The Pope concludes his trip to Mongolia and says the Church is not intent on conversion

ULAANBAATAR, Sept. 4 (Reuters) – Pope Francis on Monday concluded a historic trip to Mongolia, the main goal of which was to visit the small Catholic community, but which gained international connotations due to his overtures to neighboring China on religious freedom.

Francis ended his five-day visit with a stop to inaugurate the House of Mercy, a multi-purpose structure to provide temporary health care to the most needy people in the Mongolian capital as well as to the homeless, victims of domestic violence and migrants.

Housed in a converted school and the brainchild of Mongolia’s most senior Catholic cleric, Italian Cardinal Giorgio Marengo, the House of Mercy is intended to serve as a kind of central charity coordinating the work of Catholic missionary institutions and local volunteers.

“The real progress of any country is not measured by economic wealth, let alone investment in the illusory force of armaments, but by its ability to provide health, education and integrated development for its people,” Francis said at home.

He said he wanted to dispel the “myth” that the goal of Catholic institutions is to convert people to the religion “as if caring for others were a way to entice people to join.”

Buddhist-majority Mongolia has only 1,450 Catholics out of a population of 3.3 million, and in an unprecedented event on Sunday, almost the entire Catholic population of the country was under the same roof with the pope.

On Monday, about two dozen Chinese Catholics surrounded the Pope’s motorcade, trying to get his blessings.

The worshipers, who identified themselves as Catholics from mainland China and wore uniforms bearing the phrase “Love Jesus,” gathered outside the House of Mercy charity center.

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As Francis’s motorcade left the centre, they sang a Christian hymn dedicated to the pope in Mandarin and tried to evade security and reach his car. One of the women was able to pass security and received the blessing.

People wave Chinese and Hong Kong flags, as Pope Francis arrives to attend Holy Mass in Steppe Square, during his apostolic journey in Ulaanbaatar, Mongolia on September 3, 2023. REUTERS/Carlos Garcia Rollins Obtaining licensing rights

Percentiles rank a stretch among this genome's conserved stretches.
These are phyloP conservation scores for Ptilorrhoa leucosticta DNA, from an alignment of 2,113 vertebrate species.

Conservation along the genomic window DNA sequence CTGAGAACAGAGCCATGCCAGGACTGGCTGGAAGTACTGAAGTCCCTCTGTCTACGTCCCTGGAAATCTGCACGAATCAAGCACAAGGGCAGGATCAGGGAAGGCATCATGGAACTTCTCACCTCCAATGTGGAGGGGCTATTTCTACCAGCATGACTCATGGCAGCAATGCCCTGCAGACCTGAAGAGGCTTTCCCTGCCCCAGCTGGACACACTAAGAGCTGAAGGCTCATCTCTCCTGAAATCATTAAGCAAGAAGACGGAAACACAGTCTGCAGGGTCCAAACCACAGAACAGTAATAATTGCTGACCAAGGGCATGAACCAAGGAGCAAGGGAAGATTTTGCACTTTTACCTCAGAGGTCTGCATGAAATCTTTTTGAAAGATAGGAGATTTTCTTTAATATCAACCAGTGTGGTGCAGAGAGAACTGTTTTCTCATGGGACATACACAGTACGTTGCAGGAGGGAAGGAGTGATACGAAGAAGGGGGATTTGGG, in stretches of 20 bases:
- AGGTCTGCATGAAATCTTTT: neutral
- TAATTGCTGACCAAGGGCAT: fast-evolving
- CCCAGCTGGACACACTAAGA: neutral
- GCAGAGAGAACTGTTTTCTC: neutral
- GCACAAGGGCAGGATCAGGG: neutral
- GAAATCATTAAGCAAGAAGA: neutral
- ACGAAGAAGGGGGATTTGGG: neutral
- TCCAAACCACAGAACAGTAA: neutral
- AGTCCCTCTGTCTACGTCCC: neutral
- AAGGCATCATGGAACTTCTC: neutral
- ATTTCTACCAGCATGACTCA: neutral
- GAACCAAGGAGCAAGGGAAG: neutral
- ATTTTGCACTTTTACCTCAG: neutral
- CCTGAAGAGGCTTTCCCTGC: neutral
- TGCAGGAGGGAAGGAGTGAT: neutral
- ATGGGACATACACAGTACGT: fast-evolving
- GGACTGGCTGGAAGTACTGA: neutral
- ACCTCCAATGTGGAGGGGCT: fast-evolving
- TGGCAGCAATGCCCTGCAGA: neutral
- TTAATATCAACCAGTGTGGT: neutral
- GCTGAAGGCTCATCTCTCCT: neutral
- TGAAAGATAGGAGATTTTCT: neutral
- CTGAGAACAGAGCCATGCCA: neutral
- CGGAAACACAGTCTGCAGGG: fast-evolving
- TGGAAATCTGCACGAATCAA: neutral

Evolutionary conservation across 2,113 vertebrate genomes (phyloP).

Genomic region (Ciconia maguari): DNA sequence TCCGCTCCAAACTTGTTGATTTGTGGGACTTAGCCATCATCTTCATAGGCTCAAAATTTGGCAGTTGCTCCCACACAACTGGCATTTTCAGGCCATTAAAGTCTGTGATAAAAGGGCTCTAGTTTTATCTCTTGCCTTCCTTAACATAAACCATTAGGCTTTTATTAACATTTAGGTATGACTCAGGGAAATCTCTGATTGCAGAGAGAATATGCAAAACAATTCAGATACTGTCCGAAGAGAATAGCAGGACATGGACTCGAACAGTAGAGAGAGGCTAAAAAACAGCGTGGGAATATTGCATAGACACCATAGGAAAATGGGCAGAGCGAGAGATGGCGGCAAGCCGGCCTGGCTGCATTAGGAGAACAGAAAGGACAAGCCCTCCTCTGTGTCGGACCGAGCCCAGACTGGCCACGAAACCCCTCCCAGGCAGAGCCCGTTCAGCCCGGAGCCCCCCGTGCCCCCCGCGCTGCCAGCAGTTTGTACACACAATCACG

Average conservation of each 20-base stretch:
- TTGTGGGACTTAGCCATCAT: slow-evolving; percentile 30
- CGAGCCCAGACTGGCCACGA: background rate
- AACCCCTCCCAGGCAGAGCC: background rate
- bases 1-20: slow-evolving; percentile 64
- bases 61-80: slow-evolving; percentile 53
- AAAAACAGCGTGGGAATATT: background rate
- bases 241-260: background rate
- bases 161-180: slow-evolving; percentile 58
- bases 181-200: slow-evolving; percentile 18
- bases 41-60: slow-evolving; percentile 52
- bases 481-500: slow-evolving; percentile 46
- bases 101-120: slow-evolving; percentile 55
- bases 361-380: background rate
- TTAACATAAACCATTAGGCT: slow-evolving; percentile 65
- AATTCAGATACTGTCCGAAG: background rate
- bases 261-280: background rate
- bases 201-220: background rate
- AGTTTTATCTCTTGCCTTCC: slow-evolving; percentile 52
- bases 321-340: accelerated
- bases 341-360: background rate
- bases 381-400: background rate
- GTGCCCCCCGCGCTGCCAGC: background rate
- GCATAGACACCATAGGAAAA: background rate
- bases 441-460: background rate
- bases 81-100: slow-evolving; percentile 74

The woman, who refused to reveal her name due to the sensitivity of the topic, said: “I am very happy, and I cannot even control my feelings now.”

Mongolia was part of China until 1921, and the Pope’s trip has seen hints or appeals to the neighboring superpower, as the Vatican has tense relations with the ruling Communist Party.

At the end of Sunday Mass, he sent his greetings to China, describing its citizens as a “noble” people and asking Catholics in China to be “good Christians and good citizens.”

In words that appeared to be aimed at China rather than Mongolia, Francis said on Saturday that governments had nothing to fear from the Catholic Church because it had no political agenda.

Beijing pursues a policy of “Sinicization” of religion, in an attempt to eradicate foreign influences and impose obedience to the Communist Party.

The Chinese constitution guarantees religious freedom, but in recent years the government has tightened restrictions on religions seen as a challenge to the party’s authority.

In December, the United States designated China, Iran, and Russia, among others, as Countries of Particular Concern under the Religious Freedom Act for serious violations.

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The landmark 2018 agreement between the Vatican and China on the appointment of bishops was fragile at best, with the Vatican complaining that Beijing had violated that agreement several times.

The phrase the pope used on Sunday — “good Christians, good citizens” — is one the Vatican uses frequently in trying to convince communist governments that giving Catholics more freedom will only help their countries advance socially and economically.

(Reporting by Philip Pullella and Joseph Campbell – Prepared by Muhammad for the Arabic Bulletin) Editing by Michael Perry

Our standards: Thomson Reuters Trust Principles.

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